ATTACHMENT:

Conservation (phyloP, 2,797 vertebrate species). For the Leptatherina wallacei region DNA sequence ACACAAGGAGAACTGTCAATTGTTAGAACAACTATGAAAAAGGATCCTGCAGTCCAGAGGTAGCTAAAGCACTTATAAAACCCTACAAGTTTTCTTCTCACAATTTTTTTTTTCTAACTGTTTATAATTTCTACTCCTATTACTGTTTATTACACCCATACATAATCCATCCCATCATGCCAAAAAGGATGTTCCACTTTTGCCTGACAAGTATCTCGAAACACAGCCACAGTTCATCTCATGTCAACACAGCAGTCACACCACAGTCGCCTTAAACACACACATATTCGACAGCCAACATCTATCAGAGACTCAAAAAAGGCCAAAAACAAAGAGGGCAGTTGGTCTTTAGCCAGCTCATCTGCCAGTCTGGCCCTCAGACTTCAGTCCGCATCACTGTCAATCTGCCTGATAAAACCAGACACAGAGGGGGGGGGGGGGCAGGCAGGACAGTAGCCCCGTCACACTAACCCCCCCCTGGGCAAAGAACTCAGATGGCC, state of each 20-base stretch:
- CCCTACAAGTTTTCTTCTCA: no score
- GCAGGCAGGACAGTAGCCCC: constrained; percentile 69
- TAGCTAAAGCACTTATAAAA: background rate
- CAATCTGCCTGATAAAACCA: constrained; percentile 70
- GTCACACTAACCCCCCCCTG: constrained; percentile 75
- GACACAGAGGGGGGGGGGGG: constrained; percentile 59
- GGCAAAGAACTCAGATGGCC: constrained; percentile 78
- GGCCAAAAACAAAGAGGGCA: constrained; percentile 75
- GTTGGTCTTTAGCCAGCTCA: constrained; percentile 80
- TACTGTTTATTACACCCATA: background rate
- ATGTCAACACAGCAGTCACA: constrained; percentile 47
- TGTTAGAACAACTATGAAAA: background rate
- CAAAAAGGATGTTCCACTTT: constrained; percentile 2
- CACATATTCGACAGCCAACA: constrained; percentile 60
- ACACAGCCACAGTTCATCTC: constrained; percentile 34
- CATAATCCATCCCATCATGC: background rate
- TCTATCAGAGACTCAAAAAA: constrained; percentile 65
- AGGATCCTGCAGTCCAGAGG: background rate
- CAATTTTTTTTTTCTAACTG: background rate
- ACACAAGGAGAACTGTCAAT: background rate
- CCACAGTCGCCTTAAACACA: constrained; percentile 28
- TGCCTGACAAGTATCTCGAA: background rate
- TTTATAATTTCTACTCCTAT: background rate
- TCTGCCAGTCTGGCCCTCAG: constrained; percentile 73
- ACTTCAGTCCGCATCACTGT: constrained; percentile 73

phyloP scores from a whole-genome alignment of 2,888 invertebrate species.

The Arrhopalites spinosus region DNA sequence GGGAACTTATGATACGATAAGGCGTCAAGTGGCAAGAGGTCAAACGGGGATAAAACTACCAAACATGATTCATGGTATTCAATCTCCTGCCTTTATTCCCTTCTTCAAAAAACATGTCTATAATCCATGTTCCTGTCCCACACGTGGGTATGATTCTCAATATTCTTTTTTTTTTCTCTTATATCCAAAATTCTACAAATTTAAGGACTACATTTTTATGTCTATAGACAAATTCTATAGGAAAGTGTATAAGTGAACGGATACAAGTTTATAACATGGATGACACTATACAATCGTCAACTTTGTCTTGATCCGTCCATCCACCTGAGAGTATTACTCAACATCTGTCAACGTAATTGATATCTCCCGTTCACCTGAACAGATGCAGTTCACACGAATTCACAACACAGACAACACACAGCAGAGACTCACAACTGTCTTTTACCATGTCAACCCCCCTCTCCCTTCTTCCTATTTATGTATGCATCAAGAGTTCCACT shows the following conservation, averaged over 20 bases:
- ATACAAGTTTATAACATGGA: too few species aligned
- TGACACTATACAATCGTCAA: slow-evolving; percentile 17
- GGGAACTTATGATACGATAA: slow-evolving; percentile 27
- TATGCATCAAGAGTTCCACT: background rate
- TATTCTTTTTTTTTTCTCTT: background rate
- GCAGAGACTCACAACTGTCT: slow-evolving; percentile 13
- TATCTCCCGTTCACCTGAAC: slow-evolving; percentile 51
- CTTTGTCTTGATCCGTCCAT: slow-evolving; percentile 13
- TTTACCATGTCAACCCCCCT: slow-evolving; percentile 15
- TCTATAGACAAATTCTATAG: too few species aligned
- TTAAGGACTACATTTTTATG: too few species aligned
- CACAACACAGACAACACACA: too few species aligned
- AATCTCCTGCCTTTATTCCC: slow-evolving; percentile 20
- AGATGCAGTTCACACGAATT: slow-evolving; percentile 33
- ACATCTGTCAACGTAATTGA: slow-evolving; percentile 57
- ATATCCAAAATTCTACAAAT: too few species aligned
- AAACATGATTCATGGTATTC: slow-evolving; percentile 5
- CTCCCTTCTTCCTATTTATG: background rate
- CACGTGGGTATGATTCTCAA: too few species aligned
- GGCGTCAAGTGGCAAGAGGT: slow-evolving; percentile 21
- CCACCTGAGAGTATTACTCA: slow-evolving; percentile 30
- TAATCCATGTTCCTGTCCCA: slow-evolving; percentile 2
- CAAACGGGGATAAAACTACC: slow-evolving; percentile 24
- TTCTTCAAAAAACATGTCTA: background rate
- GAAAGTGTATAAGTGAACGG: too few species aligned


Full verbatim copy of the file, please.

Conservation (phyloP, 2,797 vertebrate species). For the Leptatherina wallacei region DNA sequence ACACAAGGAGAACTGTCAATTGTTAGAACAACTATGAAAAAGGATCCTGCAGTCCAGAGGTAGCTAAAGCACTTATAAAACCCTACAAGTTTTCTTCTCACAATTTTTTTTTTCTAACTGTTTATAATTTCTACTCCTATTACTGTTTATTACACCCATACATAATCCATCCCATCATGCCAAAAAGGATGTTCCACTTTTGCCTGACAAGTATCTCGAAACACAGCCACAGTTCATCTCATGTCAACACAGCAGTCACACCACAGTCGCCTTAAACACACACATATTCGACAGCCAACATCTATCAGAGACTCAAAAAAGGCCAAAAACAAAGAGGGCAGTTGGTCTTTAGCCAGCTCATCTGCCAGTCTGGCCCTCAGACTTCAGTCCGCATCACTGTCAATCTGCCTGATAAAACCAGACACAGAGGGGGGGGGGGGGCAGGCAGGACAGTAGCCCCGTCACACTAACCCCCCCCTGGGCAAAGAACTCAGATGGCC, state of each 20-base stretch:
- CCCTACAAGTTTTCTTCTCA: no score
- GCAGGCAGGACAGTAGCCCC: constrained; percentile 69
- TAGCTAAAGCACTTATAAAA: background rate
- CAATCTGCCTGATAAAACCA: constrained; percentile 70
- GTCACACTAACCCCCCCCTG: constrained; percentile 75
- GACACAGAGGGGGGGGGGGG: constrained; percentile 59
- GGCAAAGAACTCAGATGGCC: constrained; percentile 78
- GGCCAAAAACAAAGAGGGCA: constrained; percentile 75
- GTTGGTCTTTAGCCAGCTCA: constrained; percentile 80
- TACTGTTTATTACACCCATA: background rate
- ATGTCAACACAGCAGTCACA: constrained; percentile 47
- TGTTAGAACAACTATGAAAA: background rate
- CAAAAAGGATGTTCCACTTT: constrained; percentile 2
- CACATATTCGACAGCCAACA: constrained; percentile 60
- ACACAGCCACAGTTCATCTC: constrained; percentile 34
- CATAATCCATCCCATCATGC: background rate
- TCTATCAGAGACTCAAAAAA: constrained; percentile 65
- AGGATCCTGCAGTCCAGAGG: background rate
- CAATTTTTTTTTTCTAACTG: background rate
- ACACAAGGAGAACTGTCAAT: background rate
- CCACAGTCGCCTTAAACACA: constrained; percentile 28
- TGCCTGACAAGTATCTCGAA: background rate
- TTTATAATTTCTACTCCTAT: background rate
- TCTGCCAGTCTGGCCCTCAG: constrained; percentile 73
- ACTTCAGTCCGCATCACTGT: constrained; percentile 73

phyloP scores from a whole-genome alignment of 2,888 invertebrate species.

The Arrhopalites spinosus region DNA sequence GGGAACTTATGATACGATAAGGCGTCAAGTGGCAAGAGGTCAAACGGGGATAAAACTACCAAACATGATTCATGGTATTCAATCTCCTGCCTTTATTCCCTTCTTCAAAAAACATGTCTATAATCCATGTTCCTGTCCCACACGTGGGTATGATTCTCAATATTCTTTTTTTTTTCTCTTATATCCAAAATTCTACAAATTTAAGGACTACATTTTTATGTCTATAGACAAATTCTATAGGAAAGTGTATAAGTGAACGGATACAAGTTTATAACATGGATGACACTATACAATCGTCAACTTTGTCTTGATCCGTCCATCCACCTGAGAGTATTACTCAACATCTGTCAACGTAATTGATATCTCCCGTTCACCTGAACAGATGCAGTTCACACGAATTCACAACACAGACAACACACAGCAGAGACTCACAACTGTCTTTTACCATGTCAACCCCCCTCTCCCTTCTTCCTATTTATGTATGCATCAAGAGTTCCACT shows the following conservation, averaged over 20 bases:
- ATACAAGTTTATAACATGGA: too few species aligned
- TGACACTATACAATCGTCAA: slow-evolving; percentile 17
- GGGAACTTATGATACGATAA: slow-evolving; percentile 27
- TATGCATCAAGAGTTCCACT: background rate
- TATTCTTTTTTTTTTCTCTT: background rate
- GCAGAGACTCACAACTGTCT: slow-evolving; percentile 13
- TATCTCCCGTTCACCTGAAC: slow-evolving; percentile 51
- CTTTGTCTTGATCCGTCCAT: slow-evolving; percentile 13
- TTTACCATGTCAACCCCCCT: slow-evolving; percentile 15
- TCTATAGACAAATTCTATAG: too few species aligned
- TTAAGGACTACATTTTTATG: too few species aligned
- CACAACACAGACAACACACA: too few species aligned
- AATCTCCTGCCTTTATTCCC: slow-evolving; percentile 20
- AGATGCAGTTCACACGAATT: slow-evolving; percentile 33
- ACATCTGTCAACGTAATTGA: slow-evolving; percentile 57
- ATATCCAAAATTCTACAAAT: too few species aligned
- AAACATGATTCATGGTATTC: slow-evolving; percentile 5
- CTCCCTTCTTCCTATTTATG: background rate
- CACGTGGGTATGATTCTCAA: too few species aligned
- GGCGTCAAGTGGCAAGAGGT: slow-evolving; percentile 21
- CCACCTGAGAGTATTACTCA: slow-evolving; percentile 30
- TAATCCATGTTCCTGTCCCA: slow-evolving; percentile 2
- CAAACGGGGATAAAACTACC: slow-evolving; percentile 24
- TTCTTCAAAAAACATGTCTA: background rate
- GAAAGTGTATAAGTGAACGG: too few species aligned